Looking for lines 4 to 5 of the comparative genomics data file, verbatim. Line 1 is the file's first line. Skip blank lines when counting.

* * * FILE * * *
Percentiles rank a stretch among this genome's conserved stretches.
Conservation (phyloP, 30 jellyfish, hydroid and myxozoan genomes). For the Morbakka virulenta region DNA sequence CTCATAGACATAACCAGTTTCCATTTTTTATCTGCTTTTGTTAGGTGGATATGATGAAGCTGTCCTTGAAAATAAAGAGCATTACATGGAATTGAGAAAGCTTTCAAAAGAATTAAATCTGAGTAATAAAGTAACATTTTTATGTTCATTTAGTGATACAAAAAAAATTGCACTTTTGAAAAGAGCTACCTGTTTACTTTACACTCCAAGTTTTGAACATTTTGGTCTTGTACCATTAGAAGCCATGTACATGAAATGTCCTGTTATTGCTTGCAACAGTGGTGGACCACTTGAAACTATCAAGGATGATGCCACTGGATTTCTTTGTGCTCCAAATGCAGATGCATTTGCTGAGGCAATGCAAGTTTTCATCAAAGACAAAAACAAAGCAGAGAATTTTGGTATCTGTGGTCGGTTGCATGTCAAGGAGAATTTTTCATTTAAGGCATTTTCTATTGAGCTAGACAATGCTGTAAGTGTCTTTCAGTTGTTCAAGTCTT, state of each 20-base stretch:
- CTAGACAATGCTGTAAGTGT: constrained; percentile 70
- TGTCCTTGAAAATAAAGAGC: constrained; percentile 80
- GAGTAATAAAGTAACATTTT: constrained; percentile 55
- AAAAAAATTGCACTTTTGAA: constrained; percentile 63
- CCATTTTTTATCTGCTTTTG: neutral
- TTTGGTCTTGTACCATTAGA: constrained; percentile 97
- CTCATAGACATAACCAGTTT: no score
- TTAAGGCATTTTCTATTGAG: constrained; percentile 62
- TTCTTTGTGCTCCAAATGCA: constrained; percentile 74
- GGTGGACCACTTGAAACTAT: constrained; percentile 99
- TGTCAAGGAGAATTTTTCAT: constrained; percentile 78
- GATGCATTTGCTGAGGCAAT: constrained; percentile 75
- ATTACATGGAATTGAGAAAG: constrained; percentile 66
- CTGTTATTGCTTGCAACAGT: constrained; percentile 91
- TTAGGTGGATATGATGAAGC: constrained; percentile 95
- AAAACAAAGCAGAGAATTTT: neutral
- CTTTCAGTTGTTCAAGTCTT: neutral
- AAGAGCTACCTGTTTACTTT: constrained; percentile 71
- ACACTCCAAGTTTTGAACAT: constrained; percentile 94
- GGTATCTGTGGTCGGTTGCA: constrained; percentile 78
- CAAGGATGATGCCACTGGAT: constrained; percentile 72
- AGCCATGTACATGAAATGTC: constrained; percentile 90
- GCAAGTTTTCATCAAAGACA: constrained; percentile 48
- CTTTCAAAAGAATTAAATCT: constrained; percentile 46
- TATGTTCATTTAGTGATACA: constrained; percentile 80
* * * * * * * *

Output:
- TGTCCTTGAAAATAAAGAGC: constrained; percentile 80
- GAGTAATAAAGTAACATTTT: constrained; percentile 55